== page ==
At midnight around September 14, 2004, my family evacuated for Hurricane Ivan. We’d spent all day on our family farm, putting plywood over windows and handling other preparations for the storm that was in the Gulf of Mexico. We had no idea where the storm would make landfall, but figured our family–three separate families all related and all living on the same farm–would remain. When my father, by then our extended family’s patriarch, saw one of the afternoon reports, he declared we were leaving. The men hurriedly made the last-minute preparations while the women packed items indoors and packed clothes, toys, and pictures, hoping to save what we could.
At that time, my parents were blessed to own a large recreational vehicle, so we took it and a number of vehicles for the eight of us. My own car stayed behind. We left right at midnight, knowing we would avoid the evacuation traffic if we left overnight. I sat on the couch in the RV’s living room as we traveled down the long driveway. As we passed our house, I could see only the reflection of the RV lights in the shiny sides of the plywood over our house windows. And I remember thinking we were possibly going to return to a destroyed home.
Such are the dangers of living on the coast, I guess. “This is the cost of living in paradise,” my boss stated emphatically after her own home on Pensacola Beach was destroyed in the storm. We were blessed. We had a destroyed roof, some wet drywall, a broken foundation, and a completely destroyed barn. But our house remained intact. As we expected, my aunt’s home next door, a 100+-year-old farmhouse, was a complete loss. My cousin’s home, also next door, had to be partially rebuilt. But our preparations saved our homes.
I’ve been blessed not to have to prepare for a hurricane to that extent again. But I’m blessed also in that I know what to do.
What I Would Do
The first thing I would do in the event of an approaching storm–and I mean maybe a week in advance of possible landfall–is to start putting away “flying items” such as plants in planters, bird baths, bird feeders, tetherballs, chairs, tables, swings, etc. These are items you do not want flying through your windows–or your neighbors’ windows.
I’d make sure any maintenance that needed to be done had been handled. For example, if your downspouts need to be reattached or your fence has a gate latch that needed to be fixed, handle it. If your screen door is hanging on by a thread, fix that. Don’t cause more problems for other people than they already have. In fact, do that maintenance now, before you need to get it done in a hurry.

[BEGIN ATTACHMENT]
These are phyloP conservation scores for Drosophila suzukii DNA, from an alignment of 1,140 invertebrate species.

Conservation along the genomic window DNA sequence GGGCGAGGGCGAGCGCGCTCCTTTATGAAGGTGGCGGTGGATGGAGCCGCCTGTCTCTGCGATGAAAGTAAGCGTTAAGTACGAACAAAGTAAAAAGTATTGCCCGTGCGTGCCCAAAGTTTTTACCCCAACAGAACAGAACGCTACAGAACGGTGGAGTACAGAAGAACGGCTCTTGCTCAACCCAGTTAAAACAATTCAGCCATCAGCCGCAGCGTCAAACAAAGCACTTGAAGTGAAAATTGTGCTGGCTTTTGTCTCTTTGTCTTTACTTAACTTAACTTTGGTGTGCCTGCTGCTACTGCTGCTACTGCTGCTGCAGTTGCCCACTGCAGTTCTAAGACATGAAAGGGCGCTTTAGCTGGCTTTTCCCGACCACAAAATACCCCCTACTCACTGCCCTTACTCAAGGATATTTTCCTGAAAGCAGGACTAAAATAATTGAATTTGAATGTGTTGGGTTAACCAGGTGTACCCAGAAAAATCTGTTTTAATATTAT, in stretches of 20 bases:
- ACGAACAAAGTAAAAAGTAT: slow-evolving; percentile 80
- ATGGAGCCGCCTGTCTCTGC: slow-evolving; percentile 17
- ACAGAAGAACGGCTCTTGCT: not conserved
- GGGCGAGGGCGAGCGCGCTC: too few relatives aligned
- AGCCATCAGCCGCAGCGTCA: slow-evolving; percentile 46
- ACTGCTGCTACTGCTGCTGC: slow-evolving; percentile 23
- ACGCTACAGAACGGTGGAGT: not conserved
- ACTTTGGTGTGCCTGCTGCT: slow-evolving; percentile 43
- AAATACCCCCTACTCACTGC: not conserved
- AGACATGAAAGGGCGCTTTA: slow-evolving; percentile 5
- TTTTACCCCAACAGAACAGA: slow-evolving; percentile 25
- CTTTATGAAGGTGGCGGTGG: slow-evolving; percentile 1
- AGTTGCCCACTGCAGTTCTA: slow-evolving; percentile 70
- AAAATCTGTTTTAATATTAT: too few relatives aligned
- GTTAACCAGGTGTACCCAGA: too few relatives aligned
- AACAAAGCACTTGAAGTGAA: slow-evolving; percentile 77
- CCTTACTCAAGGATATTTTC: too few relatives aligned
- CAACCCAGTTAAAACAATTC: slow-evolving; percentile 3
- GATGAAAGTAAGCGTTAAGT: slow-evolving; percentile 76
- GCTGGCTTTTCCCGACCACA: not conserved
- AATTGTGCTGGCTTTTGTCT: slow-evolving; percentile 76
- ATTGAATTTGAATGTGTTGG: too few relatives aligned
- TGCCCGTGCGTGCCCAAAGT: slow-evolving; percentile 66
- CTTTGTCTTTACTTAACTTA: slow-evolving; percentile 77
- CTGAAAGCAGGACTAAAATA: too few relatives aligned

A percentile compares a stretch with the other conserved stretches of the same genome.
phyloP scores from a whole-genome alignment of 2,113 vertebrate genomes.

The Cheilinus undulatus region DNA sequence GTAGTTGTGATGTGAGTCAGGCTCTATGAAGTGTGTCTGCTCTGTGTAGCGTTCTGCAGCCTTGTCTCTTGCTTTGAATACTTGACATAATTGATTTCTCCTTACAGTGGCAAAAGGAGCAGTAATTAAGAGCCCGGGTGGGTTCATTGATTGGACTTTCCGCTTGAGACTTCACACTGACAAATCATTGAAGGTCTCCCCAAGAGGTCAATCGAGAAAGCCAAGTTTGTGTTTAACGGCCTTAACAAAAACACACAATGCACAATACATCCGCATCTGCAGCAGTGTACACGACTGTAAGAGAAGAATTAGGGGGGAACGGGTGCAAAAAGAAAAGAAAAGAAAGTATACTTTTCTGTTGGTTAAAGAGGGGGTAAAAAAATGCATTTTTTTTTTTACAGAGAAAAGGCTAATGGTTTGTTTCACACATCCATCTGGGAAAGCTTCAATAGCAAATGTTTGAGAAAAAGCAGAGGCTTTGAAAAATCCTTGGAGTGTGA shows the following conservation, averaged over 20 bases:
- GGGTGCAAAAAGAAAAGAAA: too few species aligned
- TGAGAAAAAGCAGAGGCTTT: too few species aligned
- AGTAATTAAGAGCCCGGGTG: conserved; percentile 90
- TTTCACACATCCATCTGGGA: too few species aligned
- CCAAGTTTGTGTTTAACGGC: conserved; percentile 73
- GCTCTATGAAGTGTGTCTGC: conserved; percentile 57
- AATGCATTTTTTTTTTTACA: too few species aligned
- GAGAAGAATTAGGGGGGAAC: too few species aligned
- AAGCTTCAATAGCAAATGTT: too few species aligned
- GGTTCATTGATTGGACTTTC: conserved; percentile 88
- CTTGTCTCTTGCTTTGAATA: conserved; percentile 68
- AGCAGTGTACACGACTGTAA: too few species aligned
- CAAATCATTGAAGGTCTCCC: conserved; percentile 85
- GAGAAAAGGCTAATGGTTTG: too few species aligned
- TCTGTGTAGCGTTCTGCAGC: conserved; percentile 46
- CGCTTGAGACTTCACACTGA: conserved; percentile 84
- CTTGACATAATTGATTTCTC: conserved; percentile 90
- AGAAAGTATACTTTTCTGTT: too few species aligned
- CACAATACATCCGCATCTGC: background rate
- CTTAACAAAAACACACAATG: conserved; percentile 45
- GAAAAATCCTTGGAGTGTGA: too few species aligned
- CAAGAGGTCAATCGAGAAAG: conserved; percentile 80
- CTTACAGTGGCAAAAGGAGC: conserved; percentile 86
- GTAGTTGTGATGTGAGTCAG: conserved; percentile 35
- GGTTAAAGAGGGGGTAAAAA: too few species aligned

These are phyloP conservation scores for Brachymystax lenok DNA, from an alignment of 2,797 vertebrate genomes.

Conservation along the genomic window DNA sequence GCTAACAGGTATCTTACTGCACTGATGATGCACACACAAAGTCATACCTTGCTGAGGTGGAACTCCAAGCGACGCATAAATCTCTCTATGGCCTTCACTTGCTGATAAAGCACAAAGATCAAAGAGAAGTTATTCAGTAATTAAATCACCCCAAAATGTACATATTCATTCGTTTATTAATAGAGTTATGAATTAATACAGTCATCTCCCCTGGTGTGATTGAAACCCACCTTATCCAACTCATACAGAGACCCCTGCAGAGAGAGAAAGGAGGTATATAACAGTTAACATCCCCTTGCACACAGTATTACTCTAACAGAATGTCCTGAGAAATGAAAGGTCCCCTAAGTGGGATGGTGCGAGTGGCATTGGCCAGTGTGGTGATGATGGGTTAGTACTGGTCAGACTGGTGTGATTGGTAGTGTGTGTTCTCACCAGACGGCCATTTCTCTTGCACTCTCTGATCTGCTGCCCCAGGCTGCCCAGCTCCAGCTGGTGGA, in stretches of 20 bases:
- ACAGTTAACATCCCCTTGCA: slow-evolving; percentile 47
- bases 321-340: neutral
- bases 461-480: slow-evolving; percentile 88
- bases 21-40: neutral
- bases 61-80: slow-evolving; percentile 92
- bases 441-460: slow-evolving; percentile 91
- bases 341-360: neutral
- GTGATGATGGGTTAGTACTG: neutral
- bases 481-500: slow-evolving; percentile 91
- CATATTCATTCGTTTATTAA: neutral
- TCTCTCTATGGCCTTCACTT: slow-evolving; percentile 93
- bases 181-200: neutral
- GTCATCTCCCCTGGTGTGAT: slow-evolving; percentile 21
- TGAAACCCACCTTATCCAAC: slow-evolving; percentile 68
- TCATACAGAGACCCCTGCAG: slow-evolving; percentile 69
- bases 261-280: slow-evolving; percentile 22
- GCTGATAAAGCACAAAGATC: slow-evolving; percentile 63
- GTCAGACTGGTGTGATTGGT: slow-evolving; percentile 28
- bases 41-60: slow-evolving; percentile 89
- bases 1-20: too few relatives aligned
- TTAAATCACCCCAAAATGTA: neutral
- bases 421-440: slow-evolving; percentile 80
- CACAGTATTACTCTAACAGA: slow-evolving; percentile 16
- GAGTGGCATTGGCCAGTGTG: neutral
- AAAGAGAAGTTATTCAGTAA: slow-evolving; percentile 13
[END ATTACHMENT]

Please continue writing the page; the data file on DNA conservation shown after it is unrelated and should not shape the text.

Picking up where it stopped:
While you’re doing that maintenance, either clean your gutters yourself or hire someone to do that task.
I would ensure early that I had enough plywood and nails to cover all of my windows if I owned my home. We lived in an apartment building for Hurricane Irene, and given that we were not permitted to cover our windows, we taped them instead. I would make sure I had plenty of tape if I were in that situation again. If I had the funds and could afford hurricane shutters, I’d get those.
If I had any tree limbs that were going to come down during the storm, I’d pull them down early and get them to the landfill or collected with the garbage before the storm arrived. As Irma churned in the ocean, my husband and I even contemplated taking down a tree that I think is too close to the house for comfort.
I’d also get rid of any items that were in my household’s “out box.” As an example, when Irma threatened our coast, I had a broken shredder and an old recliner in the garage. Fearing flooding, I requested a special pick-up of both items so that I wouldn’t have to deal with those. I also donated to the local thrift stores several boxes of items I had been keeping in my guest room.
And of course I’d make sure I had sandbags if my house were located in a flood zone or were even remotely likely to flood. (Flooding scares me. I purchased the house we currently live in partially because it is three feet off-grade. I pay a small fortune for flood insurance, and I don’t regret it at all. If you want it, call your insurer today because it has a 30-day waiting period.)
When the storm was actually expected to approach, I would use the plywood to board my windows. If I didn’t know how to handle that task, I would pay someone who did. During Ivan, my grandfather used 2×4’s to board all but one or two of his doors closed, too. I’d place sandbags if that became necessary.
I hope and pray not. I sincerely hope that the remainder of the hurricane season is calm.
What Do You Think?
Do you have any suggestions to add? Let me hear from you in the comments.